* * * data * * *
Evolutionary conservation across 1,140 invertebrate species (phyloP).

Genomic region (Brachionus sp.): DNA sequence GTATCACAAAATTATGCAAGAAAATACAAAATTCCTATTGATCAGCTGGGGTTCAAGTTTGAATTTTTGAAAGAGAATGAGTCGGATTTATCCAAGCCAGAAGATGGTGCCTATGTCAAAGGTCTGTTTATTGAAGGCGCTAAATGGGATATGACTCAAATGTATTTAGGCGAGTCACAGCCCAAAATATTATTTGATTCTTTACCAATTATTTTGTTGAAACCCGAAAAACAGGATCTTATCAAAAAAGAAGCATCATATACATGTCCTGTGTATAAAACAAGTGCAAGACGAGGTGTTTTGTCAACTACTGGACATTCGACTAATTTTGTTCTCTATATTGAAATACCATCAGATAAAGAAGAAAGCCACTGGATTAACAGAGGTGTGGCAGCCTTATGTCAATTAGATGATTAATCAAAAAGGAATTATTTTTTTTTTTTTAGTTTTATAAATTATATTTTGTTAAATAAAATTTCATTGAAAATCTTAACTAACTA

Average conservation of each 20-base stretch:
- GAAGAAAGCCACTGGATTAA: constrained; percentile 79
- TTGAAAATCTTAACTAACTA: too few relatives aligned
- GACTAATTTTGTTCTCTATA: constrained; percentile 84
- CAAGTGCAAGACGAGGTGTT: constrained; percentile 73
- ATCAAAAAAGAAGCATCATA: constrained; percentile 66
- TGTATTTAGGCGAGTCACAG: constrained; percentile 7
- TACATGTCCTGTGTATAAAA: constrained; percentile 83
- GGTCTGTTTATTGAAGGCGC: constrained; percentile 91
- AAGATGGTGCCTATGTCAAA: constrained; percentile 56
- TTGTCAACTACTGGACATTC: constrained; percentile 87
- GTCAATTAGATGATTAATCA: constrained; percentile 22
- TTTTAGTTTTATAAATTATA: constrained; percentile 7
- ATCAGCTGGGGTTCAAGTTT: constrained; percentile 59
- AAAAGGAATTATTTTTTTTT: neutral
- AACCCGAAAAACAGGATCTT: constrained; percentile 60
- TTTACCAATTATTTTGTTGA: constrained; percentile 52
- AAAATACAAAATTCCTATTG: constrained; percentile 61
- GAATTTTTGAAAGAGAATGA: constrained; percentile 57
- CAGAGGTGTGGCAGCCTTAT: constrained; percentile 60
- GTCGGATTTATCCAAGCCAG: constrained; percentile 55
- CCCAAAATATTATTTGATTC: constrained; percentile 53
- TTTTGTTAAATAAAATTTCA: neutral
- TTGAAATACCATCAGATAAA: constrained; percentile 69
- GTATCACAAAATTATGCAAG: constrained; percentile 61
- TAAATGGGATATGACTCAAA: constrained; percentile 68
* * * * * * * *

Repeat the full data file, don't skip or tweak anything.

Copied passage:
Evolutionary conservation across 1,140 invertebrate species (phyloP).

Genomic region (Brachionus sp.): DNA sequence GTATCACAAAATTATGCAAGAAAATACAAAATTCCTATTGATCAGCTGGGGTTCAAGTTTGAATTTTTGAAAGAGAATGAGTCGGATTTATCCAAGCCAGAAGATGGTGCCTATGTCAAAGGTCTGTTTATTGAAGGCGCTAAATGGGATATGACTCAAATGTATTTAGGCGAGTCACAGCCCAAAATATTATTTGATTCTTTACCAATTATTTTGTTGAAACCCGAAAAACAGGATCTTATCAAAAAAGAAGCATCATATACATGTCCTGTGTATAAAACAAGTGCAAGACGAGGTGTTTTGTCAACTACTGGACATTCGACTAATTTTGTTCTCTATATTGAAATACCATCAGATAAAGAAGAAAGCCACTGGATTAACAGAGGTGTGGCAGCCTTATGTCAATTAGATGATTAATCAAAAAGGAATTATTTTTTTTTTTTTAGTTTTATAAATTATATTTTGTTAAATAAAATTTCATTGAAAATCTTAACTAACTA

Average conservation of each 20-base stretch:
- GAAGAAAGCCACTGGATTAA: constrained; percentile 79
- TTGAAAATCTTAACTAACTA: too few relatives aligned
- GACTAATTTTGTTCTCTATA: constrained; percentile 84
- CAAGTGCAAGACGAGGTGTT: constrained; percentile 73
- ATCAAAAAAGAAGCATCATA: constrained; percentile 66
- TGTATTTAGGCGAGTCACAG: constrained; percentile 7
- TACATGTCCTGTGTATAAAA: constrained; percentile 83
- GGTCTGTTTATTGAAGGCGC: constrained; percentile 91
- AAGATGGTGCCTATGTCAAA: constrained; percentile 56
- TTGTCAACTACTGGACATTC: constrained; percentile 87
- GTCAATTAGATGATTAATCA: constrained; percentile 22
- TTTTAGTTTTATAAATTATA: constrained; percentile 7
- ATCAGCTGGGGTTCAAGTTT: constrained; percentile 59
- AAAAGGAATTATTTTTTTTT: neutral
- AACCCGAAAAACAGGATCTT: constrained; percentile 60
- TTTACCAATTATTTTGTTGA: constrained; percentile 52
- AAAATACAAAATTCCTATTG: constrained; percentile 61
- GAATTTTTGAAAGAGAATGA: constrained; percentile 57
- CAGAGGTGTGGCAGCCTTAT: constrained; percentile 60
- GTCGGATTTATCCAAGCCAG: constrained; percentile 55
- CCCAAAATATTATTTGATTC: constrained; percentile 53
- TTTTGTTAAATAAAATTTCA: neutral
- TTGAAATACCATCAGATAAA: constrained; percentile 69
- GTATCACAAAATTATGCAAG: constrained; percentile 61
- TAAATGGGATATGACTCAAA: constrained; percentile 68